Lowell City Council met for 23 minutes last night in what was their first regular meeting for the month of March. The meeting was held via the Zoom videoconferencing platform and all councilmembers logged on from Lowell.
Most of the items on the agenda were informational in nature although the council did approve a memorandum of understanding with Lowell Charter Township as well as the most recent round of grants from the LCTV Endowment Fund.
LCTV Endowment Fund Grants
The LCTV Endowment Fund was created with money from the sale of Lowell Cable Television to Comcast in 2007. Each year, the LCTV Endowment Fund Board meets to review grant applications for capital projects from organizations serving the City of Lowell, Lowell Charter Township and Vergennes Township.
Councilmember Jim Salzwedel, who represents the council on the LCTV Endowment Fund Board, said during last night’s meeting that eight applications were received for the most recent round of grants. Two requests did not meet the guidelines established for receiving a grant. The rest are being recommended to Lowell City Council in the following amounts:
- Greater Lowell Chamber Foundation — $50,000 for the Lowell Showboat VI
- Kent County Youth Fair — $7,488.60 for still exhibit displays
- Lowell Area Arts Council — $2,200 for technology upgrades
- Lowell Open Table — $5,790.50 to move their community meals outside
- The Barn for Equine Learning — $17,000 for an indoor riding arena
- Vergennes Township — $22,000 for the remodeling of the new township hall
Plus, the City of Lowell was granted $4,000, as is the case in every round of grants, to recoup its costs for administering the fund.
Councilmembers unanimously approved the endowment board’s recommendations.
Memorandum of Understanding with Lowell Township
The council also unanimously approved a memorandum of understanding with Lowell Charter Township regarding a valuation of the city’s water and sewer systems. The city and township have been involved in lengthy discussions regarding the growing need for water and sewer services in the township. Among the ideas being considered is the possibility of the township buying the utilities from the city.
Sid Jansma Jr., who owns property near I-96 and would like to develop it, has offered to pay $40,000 for an appraisal of the city utilities in the hopes of spurring discussions forward. If the valuation leads to an agreement between the two municipalities, the city will reimburse Jansma for a third of the appraisal fee.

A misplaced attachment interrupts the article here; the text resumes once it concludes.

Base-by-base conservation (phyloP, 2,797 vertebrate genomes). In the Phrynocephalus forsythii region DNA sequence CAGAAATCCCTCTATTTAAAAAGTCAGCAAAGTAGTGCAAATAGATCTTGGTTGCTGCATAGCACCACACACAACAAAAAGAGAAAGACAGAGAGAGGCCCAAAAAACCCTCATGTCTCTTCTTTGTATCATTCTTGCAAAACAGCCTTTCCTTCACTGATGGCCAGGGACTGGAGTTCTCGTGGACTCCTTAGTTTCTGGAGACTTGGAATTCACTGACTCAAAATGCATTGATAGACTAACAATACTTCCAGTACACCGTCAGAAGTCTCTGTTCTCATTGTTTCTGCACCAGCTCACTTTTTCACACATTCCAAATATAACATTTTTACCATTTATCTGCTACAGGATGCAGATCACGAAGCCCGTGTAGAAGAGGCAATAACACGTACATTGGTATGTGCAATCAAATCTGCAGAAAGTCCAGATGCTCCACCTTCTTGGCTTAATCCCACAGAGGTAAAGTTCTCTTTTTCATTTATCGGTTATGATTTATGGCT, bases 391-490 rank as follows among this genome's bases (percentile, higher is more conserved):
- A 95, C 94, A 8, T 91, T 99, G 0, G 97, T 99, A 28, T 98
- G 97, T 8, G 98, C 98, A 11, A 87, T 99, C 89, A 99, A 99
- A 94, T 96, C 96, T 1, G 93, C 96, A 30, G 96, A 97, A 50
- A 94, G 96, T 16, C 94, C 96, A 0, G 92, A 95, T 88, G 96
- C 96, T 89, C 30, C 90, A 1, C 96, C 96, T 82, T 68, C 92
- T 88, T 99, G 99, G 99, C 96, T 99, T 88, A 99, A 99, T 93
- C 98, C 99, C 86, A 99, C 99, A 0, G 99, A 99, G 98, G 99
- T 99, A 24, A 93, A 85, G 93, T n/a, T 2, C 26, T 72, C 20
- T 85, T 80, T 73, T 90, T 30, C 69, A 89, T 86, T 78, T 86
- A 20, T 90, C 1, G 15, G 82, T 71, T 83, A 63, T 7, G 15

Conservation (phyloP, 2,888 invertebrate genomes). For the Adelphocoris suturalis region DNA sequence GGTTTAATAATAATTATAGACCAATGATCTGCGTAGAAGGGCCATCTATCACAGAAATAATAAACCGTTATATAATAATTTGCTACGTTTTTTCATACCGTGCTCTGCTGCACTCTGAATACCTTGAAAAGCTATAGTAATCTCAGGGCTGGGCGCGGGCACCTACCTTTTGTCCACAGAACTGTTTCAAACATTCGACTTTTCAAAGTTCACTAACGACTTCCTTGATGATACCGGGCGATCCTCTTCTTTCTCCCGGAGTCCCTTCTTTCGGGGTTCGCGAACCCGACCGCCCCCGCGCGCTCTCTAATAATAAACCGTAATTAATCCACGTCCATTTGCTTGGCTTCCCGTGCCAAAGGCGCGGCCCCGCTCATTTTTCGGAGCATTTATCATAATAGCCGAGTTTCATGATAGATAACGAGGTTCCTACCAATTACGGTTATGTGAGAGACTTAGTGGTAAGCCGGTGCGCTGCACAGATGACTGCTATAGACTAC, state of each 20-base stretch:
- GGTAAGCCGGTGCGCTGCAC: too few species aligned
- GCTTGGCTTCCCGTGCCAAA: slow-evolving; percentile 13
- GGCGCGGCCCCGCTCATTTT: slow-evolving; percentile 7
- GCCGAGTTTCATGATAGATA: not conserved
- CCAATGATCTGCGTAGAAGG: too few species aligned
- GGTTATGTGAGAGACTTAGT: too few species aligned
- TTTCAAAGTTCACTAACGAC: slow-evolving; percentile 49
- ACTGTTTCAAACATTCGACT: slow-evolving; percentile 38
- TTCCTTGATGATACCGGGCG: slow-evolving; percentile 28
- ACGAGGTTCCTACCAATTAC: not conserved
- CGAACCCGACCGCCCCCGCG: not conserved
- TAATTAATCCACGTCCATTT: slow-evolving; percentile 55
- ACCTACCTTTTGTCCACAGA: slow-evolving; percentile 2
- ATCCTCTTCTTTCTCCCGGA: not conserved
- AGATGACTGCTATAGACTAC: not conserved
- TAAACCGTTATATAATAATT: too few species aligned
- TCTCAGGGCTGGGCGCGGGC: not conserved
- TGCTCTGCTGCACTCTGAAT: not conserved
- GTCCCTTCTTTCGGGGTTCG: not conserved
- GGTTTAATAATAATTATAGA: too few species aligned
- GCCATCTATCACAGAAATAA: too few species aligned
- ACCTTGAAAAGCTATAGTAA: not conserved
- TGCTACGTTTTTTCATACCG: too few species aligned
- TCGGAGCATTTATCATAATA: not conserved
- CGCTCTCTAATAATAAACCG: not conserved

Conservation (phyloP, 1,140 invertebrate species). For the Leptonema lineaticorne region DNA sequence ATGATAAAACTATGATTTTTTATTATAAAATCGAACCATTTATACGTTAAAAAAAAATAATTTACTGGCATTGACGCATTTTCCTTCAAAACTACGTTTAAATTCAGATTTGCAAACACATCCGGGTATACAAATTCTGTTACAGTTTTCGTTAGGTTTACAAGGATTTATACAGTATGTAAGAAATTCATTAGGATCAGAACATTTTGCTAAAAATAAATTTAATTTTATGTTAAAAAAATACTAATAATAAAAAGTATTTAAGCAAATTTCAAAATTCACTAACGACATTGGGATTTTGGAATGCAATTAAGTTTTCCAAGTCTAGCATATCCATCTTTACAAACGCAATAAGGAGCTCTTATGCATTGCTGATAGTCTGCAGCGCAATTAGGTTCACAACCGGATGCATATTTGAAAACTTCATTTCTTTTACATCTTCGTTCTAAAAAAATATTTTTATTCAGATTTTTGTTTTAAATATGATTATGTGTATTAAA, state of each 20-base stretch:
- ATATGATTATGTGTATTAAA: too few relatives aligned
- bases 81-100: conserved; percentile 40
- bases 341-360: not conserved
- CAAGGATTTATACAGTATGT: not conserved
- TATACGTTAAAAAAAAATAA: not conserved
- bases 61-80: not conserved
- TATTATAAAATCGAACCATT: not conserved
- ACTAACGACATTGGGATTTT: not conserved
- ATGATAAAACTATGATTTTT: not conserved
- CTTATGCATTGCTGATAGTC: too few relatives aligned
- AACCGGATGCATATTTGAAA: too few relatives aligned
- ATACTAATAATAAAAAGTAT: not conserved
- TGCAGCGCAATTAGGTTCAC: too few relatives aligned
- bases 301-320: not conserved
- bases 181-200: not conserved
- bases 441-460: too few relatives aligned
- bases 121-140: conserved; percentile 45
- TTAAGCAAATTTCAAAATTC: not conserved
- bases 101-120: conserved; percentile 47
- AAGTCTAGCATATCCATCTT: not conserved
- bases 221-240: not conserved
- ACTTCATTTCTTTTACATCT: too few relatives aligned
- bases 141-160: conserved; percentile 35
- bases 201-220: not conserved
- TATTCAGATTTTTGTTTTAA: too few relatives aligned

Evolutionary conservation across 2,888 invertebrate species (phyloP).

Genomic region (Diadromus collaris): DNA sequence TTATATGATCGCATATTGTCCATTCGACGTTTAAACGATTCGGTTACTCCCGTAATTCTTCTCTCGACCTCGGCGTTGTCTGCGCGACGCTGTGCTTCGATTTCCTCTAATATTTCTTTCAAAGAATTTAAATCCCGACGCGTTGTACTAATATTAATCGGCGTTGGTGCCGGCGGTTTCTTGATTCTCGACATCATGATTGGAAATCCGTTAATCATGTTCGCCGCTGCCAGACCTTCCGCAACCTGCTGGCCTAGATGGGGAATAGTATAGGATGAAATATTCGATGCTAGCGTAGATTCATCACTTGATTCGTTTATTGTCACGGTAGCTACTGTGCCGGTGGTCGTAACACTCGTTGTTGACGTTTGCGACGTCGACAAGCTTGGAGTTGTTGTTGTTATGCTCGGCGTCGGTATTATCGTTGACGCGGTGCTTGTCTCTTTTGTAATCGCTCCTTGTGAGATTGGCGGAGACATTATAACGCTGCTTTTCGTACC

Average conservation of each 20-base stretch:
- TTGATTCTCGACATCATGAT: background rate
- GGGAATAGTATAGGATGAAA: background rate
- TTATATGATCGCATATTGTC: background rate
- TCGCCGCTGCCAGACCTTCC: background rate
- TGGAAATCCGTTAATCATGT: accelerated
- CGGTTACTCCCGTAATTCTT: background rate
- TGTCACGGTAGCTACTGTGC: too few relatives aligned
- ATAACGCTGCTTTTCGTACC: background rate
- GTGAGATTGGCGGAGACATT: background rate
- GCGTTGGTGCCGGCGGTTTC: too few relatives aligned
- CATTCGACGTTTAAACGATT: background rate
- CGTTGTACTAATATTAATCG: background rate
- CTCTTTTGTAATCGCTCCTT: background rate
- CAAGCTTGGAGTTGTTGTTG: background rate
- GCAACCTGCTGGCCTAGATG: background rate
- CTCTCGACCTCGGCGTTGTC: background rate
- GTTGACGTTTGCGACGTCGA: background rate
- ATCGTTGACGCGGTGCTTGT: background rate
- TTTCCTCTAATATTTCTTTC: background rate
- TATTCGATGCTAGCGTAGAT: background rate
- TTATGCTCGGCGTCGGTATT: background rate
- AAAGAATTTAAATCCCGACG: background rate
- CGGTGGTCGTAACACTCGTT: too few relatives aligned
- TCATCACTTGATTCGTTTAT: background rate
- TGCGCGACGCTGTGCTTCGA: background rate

The memorandum approved by the council last night spells out the terms of this agreement and will be signed by representatives of both the city and township.
Social District and Showboat Update
In a brief update on the status of the Lowell Showboat VI project, councilmembers were told $860,000 had been raised so far, and the Lowell Area Chamber of Commerce had $40,000 in pledges that still needed to be collected. The project is in good shape financially, and bids for the construction of restrooms on the Riverwalk will be opened this month.
The Showboat City Social District has been open since February 19, and City Manager Mike Burns said it seemed as though Saturday was the most popular day for its use. While the city had initially closed Monroe Street at Main Street, Burns received complaints from businesses and the street was reopened.
Councilmember Marty Chambers noted the Lowell Area Fire Department was spending a lot of time manning the fires and asked whether those work hours were coming out of the department’s budget. Burns replied no, the Downtown Development Authority was covering the cost.
Chambers also noted that more trash receptacles were needed, particularly by Sneakers and near the warming station midway down the Riverwalk. Mayor Mike DeVore said he had heard feedback that the fires were placed too high to warm people. Department of Public Works Director Dan Czarnecki said he would see what he could do about both matters.
The city’s unfunded pension liabilities has been another issue of ongoing discussion for Lowell City Council. The Municipal Employees’ Retirement System of Michigan (MERS) requires cities to have enough money set aside to make expected pension payments for all current and future retirees. The City of Lowell currently has approximately 60% of its pension system funded.
MERS will be assessing larger payments from the city each year until the pension system is 100% funded. These larger payments are expected to become untenable, and Burns has been discussing with the system the possibility of extending a 30-year payment period for the unfunded liabilities. That should reduce annual payments to a more manageable level. As part of that discussion, Burns has explored the possibility of the city issuing pension bonds. While not required, a bond proposal might make MERS more likely to reset the repayment period.
Burns has asked MERS to run some ballpark figures on the city’s costs under these scenarios. After reviewing those, the next step would be for Lowell City Council to authorize an actuarial report, at the cost of a few thousand dollars.
The next regular meeting of Lowell City Council will take place on Monday, March 15, at 7pm.